Kikuchi Memorial - Frog Song Covenant
The Kikuchi Memorial - Frog Song Forest Covenant protects a 1.8 hectare property rich with natural habitat. Inside the covenant area sits a wetland singing with the chorus of tree frogs, and an older forest with trees over 100 years old. The protected space forms a vital link between two Parks Canada properties, providing a safe corridor for species to travel within.
The Kikuchi family protected the North Pender Island property for the benefit of future generations and in honour of their family ancestors. With a covenant, the property will remain protected forever, even after it passes from the family's hands. The Kikuchi children explore the rich undergrowth for hidden species, never having to worry if the canopy of trees over their heads will one day be lost to houses and roads.
"People can't own the land. We're only borrowing it from the future," Arthur Kikuchi says, as he points to his four children playing among the branches of a nearby cedar. "When we die, we can't take what we own with us. Therefore, our legacies are what we leave behind. I want to leave this protected place behind for my children, their children and the next generations in my community. That's what makes me most happy about the covenant."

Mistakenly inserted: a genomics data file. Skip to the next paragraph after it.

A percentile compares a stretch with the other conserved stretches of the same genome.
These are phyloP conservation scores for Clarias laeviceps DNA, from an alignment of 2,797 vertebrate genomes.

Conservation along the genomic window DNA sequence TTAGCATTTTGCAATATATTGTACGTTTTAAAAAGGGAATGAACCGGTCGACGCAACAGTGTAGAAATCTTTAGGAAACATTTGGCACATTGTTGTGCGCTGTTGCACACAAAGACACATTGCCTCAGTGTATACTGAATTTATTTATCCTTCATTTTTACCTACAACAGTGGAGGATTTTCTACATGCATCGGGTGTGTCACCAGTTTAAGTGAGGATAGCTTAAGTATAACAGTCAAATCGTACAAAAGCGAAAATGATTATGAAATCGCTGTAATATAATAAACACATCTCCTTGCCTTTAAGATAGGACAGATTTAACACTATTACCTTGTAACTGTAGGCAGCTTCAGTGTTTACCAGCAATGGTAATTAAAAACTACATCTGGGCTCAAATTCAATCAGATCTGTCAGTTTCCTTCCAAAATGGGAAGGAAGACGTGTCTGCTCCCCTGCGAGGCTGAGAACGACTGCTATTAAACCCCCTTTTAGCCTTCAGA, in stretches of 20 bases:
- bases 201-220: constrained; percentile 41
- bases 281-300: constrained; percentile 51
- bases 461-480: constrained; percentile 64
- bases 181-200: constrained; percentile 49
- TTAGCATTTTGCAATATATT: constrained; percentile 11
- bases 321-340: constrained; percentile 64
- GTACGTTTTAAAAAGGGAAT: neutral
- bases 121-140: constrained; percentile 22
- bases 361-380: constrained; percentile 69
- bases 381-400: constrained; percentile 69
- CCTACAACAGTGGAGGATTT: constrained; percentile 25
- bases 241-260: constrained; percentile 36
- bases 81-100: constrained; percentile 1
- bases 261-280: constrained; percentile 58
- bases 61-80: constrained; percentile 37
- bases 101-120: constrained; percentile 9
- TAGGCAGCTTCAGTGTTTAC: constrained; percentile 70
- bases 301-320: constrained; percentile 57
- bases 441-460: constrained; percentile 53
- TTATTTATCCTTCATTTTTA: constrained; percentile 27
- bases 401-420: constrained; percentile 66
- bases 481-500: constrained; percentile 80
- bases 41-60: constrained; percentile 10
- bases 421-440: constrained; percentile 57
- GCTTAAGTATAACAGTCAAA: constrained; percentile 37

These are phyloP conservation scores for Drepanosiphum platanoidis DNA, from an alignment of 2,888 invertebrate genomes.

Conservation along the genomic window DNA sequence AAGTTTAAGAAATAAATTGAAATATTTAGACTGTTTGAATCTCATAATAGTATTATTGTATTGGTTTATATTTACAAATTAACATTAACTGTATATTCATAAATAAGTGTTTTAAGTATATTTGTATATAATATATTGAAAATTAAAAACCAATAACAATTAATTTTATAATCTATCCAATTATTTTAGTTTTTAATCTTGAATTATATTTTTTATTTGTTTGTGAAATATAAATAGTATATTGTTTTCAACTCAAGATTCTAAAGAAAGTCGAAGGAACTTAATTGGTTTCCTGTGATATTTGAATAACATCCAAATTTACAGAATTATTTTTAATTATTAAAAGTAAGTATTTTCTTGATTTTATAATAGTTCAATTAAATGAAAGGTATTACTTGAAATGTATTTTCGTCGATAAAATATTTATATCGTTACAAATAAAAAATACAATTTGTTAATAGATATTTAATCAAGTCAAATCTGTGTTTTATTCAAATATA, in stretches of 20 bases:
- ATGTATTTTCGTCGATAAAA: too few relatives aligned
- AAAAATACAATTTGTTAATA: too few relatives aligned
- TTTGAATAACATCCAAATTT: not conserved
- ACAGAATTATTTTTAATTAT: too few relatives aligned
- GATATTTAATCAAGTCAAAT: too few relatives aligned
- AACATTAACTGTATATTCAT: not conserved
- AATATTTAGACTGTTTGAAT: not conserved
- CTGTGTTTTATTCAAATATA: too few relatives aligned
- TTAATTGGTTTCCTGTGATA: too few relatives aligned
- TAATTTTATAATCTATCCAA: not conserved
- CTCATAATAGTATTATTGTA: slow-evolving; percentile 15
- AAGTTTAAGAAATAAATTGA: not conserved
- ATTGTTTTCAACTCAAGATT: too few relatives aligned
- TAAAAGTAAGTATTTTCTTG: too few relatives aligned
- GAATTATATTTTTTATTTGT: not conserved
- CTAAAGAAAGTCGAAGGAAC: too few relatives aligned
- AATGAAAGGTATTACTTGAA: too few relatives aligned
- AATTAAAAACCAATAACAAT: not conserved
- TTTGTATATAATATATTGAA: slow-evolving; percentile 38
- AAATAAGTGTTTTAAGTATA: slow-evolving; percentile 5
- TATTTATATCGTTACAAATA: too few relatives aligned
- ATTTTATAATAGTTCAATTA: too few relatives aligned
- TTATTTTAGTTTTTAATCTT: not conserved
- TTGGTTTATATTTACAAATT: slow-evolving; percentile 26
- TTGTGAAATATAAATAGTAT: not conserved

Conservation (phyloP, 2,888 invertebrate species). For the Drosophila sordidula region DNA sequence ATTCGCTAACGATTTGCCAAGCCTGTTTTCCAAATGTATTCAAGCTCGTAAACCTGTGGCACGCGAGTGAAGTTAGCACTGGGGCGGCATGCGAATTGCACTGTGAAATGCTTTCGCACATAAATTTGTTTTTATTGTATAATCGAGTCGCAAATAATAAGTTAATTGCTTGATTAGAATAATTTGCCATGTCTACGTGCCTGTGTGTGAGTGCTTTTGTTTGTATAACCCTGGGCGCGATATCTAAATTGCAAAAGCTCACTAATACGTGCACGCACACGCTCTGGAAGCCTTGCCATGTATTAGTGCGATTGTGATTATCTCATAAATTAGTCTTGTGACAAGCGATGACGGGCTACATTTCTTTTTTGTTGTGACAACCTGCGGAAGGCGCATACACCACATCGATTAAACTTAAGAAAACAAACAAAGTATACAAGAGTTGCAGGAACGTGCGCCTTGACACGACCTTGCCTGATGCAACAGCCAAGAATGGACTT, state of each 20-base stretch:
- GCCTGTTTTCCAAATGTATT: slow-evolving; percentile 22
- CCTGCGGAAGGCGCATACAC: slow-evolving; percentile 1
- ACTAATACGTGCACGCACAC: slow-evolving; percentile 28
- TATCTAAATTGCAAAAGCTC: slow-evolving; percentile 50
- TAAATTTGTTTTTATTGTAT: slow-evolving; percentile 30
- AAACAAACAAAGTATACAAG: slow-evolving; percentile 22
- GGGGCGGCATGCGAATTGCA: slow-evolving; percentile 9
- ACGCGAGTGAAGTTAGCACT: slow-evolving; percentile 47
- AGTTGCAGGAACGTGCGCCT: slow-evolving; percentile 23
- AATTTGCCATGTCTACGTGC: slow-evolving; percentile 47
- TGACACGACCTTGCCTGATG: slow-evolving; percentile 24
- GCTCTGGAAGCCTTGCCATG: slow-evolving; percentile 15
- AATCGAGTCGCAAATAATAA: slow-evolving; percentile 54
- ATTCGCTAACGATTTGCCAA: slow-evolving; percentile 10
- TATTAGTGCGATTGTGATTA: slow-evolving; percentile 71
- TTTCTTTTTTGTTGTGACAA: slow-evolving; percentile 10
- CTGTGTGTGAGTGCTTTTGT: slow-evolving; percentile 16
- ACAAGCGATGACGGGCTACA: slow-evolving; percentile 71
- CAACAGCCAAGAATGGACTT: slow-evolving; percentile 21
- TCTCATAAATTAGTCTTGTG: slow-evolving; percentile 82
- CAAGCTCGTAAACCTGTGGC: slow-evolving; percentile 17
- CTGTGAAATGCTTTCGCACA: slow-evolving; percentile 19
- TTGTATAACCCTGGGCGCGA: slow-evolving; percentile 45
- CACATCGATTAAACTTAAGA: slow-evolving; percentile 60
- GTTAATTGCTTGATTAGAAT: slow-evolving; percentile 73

The Steils and the Steil's Woods Covenant
After more than 50 years immersed in the hustle and bustle of the lower mainland, Sara and Richard Steil enjoyed a quieter life surrounded by natural habitat they protected with a conservation covenant.
Page last updated: 13/08/18